The Tech division of this wine company is brilliant. It manages a responsive website, an influential social media platform, an engaging blog, but it has no experience with NFC and hardware design. It’s a common problem as Near Field Communication continues to transform products that have no electronics on them, thus demanding that their creators explore avenues foreign to their traditional operations. It’s at this crucial moment that someone recalls that a label maker for wine bottles is working with ST to integrate NFC tags, which means that the company can realistically join their efforts instead of starting from scratch and spending an inordinate amount of time and money on research and development. NFC’s recent increase in popularity is due in part to ST’s work with supply chains and their existing machines, leading to the integration of tags onto all sorts of consumer products.
After contacting the label maker working with ST, the managers learn about the ST25TV, ST’s Type-5 tag for non-electronic products, and get a much better understanding of what the technology can do for them. For instance, this series of tags can offer from 512 bits to 64 Kb of memory. With enough capacity, the tag can work as an inventory tracking system to optimize quality control, while also offering an interactive user experience. The final user can rely on a smartphone to read the tag and get more information about the bottle and its region, grapes, flavor profiles, as well as pairing advice. The company can also better reward loyal clients with promotions or relevant messages and get better feedback. With NFC, companies that had minimal access to their customers can now start a meaningful conversation.
From the ST25TV to a Better Product
And as the managers talk with their label maker and ST, they start to understand that the ST52TV has essential features that help the tag stand out from the rest of the competition. For instance, it has an anti-tampering system, which very few in the industry are capable of offering. The ST25TV includes a tamper loop that rips if someone removes the bottle’s top protective sleeve. Adulterating wine is the most common wine fraud and the tamper protection system of the ST Tag can guarantee customers that no one violated the bottle’s integrity as it traveled from the winery to their table. Additionally, the presence of an NFC Tag can thwart counterfeits that will most likely be NFC-free. The ST25TV also includes an anti-cloning system with a unique digital signature to ensure a reader can detect a duplicate tag so manufacturers can address the situation early.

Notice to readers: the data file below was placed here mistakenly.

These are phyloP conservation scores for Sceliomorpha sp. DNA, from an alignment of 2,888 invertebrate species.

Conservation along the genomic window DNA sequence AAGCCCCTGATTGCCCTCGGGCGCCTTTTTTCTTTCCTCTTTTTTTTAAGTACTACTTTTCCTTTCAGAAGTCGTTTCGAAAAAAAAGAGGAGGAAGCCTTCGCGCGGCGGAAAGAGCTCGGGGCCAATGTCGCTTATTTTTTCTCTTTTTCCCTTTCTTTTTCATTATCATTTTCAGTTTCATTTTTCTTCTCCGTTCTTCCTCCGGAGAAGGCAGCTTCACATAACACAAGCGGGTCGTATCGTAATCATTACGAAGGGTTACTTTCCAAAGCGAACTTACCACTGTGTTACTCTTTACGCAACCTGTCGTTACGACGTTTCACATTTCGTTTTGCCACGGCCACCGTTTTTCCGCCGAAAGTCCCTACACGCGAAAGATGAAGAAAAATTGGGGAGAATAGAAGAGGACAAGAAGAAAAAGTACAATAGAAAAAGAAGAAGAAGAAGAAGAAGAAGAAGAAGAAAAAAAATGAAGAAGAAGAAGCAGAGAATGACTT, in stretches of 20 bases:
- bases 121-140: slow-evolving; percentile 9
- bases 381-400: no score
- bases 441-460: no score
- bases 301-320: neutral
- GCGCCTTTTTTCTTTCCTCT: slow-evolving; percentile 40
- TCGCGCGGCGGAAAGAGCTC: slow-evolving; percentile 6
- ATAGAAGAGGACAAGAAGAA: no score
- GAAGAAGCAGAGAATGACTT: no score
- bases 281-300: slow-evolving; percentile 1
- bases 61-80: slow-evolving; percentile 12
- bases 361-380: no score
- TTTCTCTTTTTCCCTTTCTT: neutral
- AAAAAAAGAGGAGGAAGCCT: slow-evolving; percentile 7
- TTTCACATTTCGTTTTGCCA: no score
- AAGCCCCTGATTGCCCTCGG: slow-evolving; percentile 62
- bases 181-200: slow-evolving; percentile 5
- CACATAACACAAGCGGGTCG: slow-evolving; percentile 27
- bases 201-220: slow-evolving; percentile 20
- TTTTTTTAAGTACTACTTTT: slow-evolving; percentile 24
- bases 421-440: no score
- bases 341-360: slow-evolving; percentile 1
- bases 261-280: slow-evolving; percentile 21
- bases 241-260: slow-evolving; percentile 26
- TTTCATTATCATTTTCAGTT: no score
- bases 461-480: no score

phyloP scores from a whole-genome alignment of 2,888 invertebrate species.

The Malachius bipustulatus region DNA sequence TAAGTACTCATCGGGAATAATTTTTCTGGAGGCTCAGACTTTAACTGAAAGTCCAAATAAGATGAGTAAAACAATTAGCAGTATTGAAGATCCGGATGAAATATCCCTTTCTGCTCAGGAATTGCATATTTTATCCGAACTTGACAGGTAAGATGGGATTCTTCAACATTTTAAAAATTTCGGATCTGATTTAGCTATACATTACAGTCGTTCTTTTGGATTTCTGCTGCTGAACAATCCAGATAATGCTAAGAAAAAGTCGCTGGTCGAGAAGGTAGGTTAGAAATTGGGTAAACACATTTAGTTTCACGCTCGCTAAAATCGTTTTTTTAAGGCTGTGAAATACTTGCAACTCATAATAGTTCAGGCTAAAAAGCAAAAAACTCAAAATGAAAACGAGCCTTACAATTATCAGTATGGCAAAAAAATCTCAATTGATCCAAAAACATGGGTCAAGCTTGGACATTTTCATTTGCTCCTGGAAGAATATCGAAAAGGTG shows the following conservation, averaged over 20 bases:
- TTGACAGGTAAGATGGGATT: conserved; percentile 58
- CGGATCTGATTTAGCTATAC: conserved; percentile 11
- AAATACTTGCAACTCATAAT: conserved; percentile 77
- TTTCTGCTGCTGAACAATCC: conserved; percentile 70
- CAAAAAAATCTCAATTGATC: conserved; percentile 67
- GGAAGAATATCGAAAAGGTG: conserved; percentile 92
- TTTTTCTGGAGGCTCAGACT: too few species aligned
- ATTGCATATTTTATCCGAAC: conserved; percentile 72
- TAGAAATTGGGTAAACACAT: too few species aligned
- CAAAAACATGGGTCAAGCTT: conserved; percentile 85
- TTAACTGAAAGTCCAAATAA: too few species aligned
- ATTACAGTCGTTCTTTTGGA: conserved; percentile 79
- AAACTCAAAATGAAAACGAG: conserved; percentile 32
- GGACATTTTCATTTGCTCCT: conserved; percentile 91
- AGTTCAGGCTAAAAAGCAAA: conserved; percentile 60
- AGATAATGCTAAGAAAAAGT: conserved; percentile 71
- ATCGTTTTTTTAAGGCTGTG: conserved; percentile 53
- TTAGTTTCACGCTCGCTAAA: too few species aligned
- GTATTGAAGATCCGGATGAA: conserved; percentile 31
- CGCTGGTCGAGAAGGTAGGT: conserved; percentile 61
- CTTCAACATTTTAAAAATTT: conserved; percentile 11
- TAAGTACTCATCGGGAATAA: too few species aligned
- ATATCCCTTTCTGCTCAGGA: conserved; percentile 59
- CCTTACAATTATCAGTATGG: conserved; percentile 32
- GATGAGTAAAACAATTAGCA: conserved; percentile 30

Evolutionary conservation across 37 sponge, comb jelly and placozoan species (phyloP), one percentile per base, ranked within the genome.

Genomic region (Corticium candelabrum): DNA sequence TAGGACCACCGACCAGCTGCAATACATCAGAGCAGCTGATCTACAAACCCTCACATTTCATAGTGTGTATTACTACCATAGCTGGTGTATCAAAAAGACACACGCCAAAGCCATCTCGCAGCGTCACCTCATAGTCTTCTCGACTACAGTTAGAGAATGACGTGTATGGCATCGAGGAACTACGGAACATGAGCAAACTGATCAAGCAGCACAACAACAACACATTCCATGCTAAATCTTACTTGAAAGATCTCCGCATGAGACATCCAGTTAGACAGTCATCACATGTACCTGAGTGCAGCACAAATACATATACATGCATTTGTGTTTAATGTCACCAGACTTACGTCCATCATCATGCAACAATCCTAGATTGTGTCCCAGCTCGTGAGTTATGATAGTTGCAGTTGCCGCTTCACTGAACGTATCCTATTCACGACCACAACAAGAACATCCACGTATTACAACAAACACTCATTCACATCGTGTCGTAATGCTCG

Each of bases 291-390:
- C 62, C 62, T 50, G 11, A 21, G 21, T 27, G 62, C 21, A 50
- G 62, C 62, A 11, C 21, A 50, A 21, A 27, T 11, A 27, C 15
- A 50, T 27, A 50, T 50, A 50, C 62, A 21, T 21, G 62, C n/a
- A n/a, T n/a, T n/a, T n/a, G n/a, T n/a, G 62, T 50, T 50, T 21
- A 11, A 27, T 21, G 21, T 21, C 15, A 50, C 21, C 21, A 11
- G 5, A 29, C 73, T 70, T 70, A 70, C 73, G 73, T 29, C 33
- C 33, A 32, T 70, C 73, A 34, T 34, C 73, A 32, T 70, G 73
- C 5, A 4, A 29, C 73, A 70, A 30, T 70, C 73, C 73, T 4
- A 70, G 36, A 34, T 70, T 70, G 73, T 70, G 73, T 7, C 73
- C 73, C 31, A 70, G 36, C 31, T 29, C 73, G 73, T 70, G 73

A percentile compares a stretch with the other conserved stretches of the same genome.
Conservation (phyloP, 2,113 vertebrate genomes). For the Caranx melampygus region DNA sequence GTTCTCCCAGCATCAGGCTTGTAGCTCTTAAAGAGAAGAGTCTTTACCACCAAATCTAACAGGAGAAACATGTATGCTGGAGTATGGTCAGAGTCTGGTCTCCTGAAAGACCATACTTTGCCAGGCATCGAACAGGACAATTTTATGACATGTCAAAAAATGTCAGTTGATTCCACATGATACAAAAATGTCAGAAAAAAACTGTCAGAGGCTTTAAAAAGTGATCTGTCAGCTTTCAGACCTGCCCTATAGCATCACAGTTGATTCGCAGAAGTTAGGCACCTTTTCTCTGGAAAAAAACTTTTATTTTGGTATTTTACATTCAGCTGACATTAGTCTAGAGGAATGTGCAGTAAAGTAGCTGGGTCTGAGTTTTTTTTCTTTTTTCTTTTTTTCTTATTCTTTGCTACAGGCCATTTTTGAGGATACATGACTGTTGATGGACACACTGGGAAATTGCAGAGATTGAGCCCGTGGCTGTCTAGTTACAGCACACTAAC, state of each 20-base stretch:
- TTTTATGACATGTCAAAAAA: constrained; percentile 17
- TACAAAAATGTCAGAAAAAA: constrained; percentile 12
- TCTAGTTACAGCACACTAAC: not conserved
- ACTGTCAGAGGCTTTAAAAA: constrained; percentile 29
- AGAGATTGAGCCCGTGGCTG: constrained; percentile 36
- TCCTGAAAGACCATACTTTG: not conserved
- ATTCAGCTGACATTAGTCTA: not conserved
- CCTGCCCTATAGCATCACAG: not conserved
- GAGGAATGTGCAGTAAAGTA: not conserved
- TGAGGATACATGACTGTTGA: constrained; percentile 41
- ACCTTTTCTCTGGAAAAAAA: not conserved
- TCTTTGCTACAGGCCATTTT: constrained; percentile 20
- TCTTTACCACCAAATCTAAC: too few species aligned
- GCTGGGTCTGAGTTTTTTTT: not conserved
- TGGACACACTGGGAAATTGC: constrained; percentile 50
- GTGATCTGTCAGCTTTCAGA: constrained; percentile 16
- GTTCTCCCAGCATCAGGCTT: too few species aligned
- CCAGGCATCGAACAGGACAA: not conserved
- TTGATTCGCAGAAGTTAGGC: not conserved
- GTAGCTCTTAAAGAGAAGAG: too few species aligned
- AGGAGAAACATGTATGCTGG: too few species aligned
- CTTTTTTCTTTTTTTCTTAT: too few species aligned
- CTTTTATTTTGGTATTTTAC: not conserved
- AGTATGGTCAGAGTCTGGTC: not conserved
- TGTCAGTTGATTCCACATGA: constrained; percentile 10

The Tech department also became ecstatic when the label maker pointed them to the ST25TV-eSEAL , a ready-to-use demonstration board that enables them to show the features of the ST25TV to their superiors . For less than US$10, managers can use the ST25TV-eSEAL along with an Android smartphone to show firsthand how tamper detection works when the loop breaks. ST also offers application executables for Android and iOS to help developers experiment with the possibilities that this technology provides as they think about the mobile applications they will write to take advantage of the ST25TV. After a presentation by the managers to the board, the various executives smile with a lot less anxiety and a lot more optimism as they understand that the ST25TV can help them with their customers’ relation management, brand recognition, and inventory tracking.